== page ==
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Union leaders dismiss Bush's manufacturing proposal

The Associated Press

EUCLID, Ohio — A Bush administration proposal designed to bolster the struggling manufacturing sector drew sharp criticism Friday from union leaders who called the plan “absurd election-year double talk.”
Commerce Secretary Donald Evans recommended the creation of a President’s Manufacturing Council and a new assistant secretary in the Commerce Department who would focus on manufacturing.
The administration also announced it has reversed course and now wants to keep a manufacturing assistance program targeted for elimination last year. The proposals come as the administration tries to fend off Democratic attacks over the loss of 2.8 million factory jobs in the past 31/2 years.
“The manufacturing sector is clearly recovering, and it has been recovering now for the last five or six months,” Evans said Friday before several hundred workers and business executives on the plant floor of Lincoln Electric Co. in suburban Cleveland. “We certainly believe we’re going to see more job creation in that sector of our economy in the months and years ahead.”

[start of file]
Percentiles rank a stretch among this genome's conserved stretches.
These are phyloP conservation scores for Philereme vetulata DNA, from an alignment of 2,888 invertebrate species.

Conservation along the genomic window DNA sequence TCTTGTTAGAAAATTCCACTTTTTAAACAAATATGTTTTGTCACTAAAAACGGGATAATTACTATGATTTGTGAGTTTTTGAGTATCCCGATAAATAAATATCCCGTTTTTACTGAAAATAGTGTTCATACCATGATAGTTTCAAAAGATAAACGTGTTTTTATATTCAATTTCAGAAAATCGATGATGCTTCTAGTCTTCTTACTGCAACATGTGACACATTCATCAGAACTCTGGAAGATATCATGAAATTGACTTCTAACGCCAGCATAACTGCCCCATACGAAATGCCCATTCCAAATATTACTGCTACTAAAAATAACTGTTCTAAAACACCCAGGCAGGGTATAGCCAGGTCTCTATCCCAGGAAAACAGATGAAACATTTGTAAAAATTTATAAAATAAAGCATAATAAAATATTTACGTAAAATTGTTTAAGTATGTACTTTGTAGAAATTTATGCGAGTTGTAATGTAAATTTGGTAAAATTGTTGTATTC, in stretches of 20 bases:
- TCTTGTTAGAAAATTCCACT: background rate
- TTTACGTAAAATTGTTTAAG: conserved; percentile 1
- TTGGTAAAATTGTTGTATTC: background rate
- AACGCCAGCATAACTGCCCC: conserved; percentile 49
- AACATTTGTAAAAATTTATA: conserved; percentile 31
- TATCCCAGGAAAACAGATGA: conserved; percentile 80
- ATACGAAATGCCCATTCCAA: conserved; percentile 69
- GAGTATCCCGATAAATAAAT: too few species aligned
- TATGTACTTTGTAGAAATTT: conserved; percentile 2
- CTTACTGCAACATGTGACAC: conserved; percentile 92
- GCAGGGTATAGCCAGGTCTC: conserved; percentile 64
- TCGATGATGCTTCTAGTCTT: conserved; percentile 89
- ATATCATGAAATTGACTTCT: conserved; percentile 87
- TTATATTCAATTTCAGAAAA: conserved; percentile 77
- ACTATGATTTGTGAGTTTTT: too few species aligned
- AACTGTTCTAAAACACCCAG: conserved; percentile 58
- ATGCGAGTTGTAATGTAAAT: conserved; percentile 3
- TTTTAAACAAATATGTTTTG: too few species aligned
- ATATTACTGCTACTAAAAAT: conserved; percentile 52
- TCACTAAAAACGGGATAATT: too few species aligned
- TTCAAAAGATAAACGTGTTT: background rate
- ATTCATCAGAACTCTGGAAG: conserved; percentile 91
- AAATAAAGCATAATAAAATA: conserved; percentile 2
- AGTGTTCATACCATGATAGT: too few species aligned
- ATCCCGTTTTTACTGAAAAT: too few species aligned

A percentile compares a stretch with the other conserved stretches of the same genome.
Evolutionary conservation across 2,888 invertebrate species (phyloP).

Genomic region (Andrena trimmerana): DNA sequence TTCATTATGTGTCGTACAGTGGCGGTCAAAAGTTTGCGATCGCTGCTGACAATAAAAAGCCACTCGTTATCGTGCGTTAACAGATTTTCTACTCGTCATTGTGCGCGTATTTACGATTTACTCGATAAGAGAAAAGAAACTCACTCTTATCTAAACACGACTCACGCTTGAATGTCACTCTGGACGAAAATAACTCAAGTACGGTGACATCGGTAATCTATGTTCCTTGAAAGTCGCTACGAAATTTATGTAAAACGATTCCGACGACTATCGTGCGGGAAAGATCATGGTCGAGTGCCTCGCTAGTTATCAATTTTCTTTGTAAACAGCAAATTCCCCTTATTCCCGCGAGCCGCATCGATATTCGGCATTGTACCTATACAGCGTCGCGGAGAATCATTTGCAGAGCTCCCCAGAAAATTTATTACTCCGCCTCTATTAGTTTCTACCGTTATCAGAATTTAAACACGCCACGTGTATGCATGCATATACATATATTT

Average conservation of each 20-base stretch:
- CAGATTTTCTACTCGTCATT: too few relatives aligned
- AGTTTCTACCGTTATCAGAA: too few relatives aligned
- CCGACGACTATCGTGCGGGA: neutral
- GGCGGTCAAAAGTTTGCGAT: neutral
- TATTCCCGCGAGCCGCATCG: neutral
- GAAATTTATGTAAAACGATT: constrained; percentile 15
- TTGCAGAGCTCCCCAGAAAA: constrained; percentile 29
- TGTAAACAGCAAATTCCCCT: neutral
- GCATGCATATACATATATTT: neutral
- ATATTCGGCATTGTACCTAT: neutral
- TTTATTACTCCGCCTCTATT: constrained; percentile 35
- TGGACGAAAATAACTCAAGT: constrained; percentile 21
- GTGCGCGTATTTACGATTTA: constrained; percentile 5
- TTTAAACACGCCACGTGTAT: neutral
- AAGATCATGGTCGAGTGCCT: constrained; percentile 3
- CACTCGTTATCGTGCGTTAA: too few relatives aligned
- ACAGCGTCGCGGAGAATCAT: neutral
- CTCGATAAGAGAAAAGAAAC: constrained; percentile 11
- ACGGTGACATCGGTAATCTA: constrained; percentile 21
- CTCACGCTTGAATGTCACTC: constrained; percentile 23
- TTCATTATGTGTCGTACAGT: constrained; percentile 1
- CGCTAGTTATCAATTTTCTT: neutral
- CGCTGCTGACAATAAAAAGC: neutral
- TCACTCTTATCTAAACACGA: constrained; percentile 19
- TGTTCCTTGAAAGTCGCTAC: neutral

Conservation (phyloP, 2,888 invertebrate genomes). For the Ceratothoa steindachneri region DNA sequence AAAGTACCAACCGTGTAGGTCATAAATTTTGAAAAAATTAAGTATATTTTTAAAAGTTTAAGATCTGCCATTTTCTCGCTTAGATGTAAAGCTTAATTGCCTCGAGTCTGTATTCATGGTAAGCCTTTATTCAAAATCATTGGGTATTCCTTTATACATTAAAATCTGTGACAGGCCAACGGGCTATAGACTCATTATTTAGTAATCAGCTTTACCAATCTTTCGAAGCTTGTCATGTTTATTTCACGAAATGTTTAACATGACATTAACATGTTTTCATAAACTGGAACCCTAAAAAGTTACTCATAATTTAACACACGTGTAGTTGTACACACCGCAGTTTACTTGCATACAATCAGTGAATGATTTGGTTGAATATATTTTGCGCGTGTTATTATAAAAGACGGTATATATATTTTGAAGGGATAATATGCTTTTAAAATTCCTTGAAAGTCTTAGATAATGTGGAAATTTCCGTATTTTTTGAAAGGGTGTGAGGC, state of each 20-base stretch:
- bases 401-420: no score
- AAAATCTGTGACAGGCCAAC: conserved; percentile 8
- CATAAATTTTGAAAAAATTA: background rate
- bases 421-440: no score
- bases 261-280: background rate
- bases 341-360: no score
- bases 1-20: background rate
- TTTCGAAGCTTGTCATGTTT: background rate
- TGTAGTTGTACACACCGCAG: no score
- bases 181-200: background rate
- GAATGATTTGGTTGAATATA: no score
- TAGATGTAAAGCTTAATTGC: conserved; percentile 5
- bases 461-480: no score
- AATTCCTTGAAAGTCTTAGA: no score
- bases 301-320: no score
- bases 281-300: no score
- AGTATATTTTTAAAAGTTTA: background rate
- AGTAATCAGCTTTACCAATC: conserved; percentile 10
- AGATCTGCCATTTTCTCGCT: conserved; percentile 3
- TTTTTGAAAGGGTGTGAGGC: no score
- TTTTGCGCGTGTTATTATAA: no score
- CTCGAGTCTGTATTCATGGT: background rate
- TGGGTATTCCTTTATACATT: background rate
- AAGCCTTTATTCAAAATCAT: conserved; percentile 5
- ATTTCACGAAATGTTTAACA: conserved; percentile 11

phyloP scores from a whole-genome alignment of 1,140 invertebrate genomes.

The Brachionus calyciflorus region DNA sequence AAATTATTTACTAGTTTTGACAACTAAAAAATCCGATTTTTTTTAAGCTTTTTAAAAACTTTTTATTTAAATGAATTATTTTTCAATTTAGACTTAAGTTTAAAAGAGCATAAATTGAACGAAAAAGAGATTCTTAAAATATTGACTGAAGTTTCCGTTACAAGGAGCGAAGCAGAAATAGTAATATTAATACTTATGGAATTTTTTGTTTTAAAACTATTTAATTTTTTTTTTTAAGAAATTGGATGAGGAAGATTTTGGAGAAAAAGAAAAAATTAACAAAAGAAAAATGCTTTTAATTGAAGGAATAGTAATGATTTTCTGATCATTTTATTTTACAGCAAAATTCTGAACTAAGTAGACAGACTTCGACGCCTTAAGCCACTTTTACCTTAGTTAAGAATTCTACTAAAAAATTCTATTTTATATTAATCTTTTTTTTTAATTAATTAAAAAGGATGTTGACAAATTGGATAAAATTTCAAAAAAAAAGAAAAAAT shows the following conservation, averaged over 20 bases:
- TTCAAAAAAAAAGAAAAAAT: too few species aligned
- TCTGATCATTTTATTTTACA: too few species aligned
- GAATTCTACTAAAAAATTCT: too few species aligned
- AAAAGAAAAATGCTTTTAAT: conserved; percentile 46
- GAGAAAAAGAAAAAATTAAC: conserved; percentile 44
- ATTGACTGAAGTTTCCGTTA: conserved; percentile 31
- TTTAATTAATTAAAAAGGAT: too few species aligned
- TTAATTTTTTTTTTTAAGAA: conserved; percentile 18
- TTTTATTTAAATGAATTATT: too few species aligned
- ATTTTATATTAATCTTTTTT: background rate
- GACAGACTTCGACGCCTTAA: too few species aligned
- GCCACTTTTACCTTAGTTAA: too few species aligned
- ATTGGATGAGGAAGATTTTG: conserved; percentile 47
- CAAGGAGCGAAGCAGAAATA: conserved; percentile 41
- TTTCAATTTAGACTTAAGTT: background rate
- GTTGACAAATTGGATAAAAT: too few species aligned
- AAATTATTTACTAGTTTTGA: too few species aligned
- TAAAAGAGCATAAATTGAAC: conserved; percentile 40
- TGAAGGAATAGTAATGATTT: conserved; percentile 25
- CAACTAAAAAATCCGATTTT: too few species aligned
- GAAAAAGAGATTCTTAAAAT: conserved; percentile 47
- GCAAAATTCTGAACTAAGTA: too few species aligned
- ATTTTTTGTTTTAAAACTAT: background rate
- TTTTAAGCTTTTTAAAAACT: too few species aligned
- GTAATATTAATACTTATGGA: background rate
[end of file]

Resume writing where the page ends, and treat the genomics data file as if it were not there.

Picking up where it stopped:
But Richard Trumka, secretary-treasurer of the AFL-CIO, said the plan was inadequate and “merely recycles previously announced policies, and ultimately is not much more than a corporate wish list.”
The plan “offers nothing to keep jobs here at home, nothing to make sure that core workers’ rights are enforced in future trade agreements, and no real program to help workers who have lost their jobs,” Trumka said.
The Steelworkers union called the plan “absurd election-year double talk” and said it rolls back environmental and safety regulations that were place in the 1990s.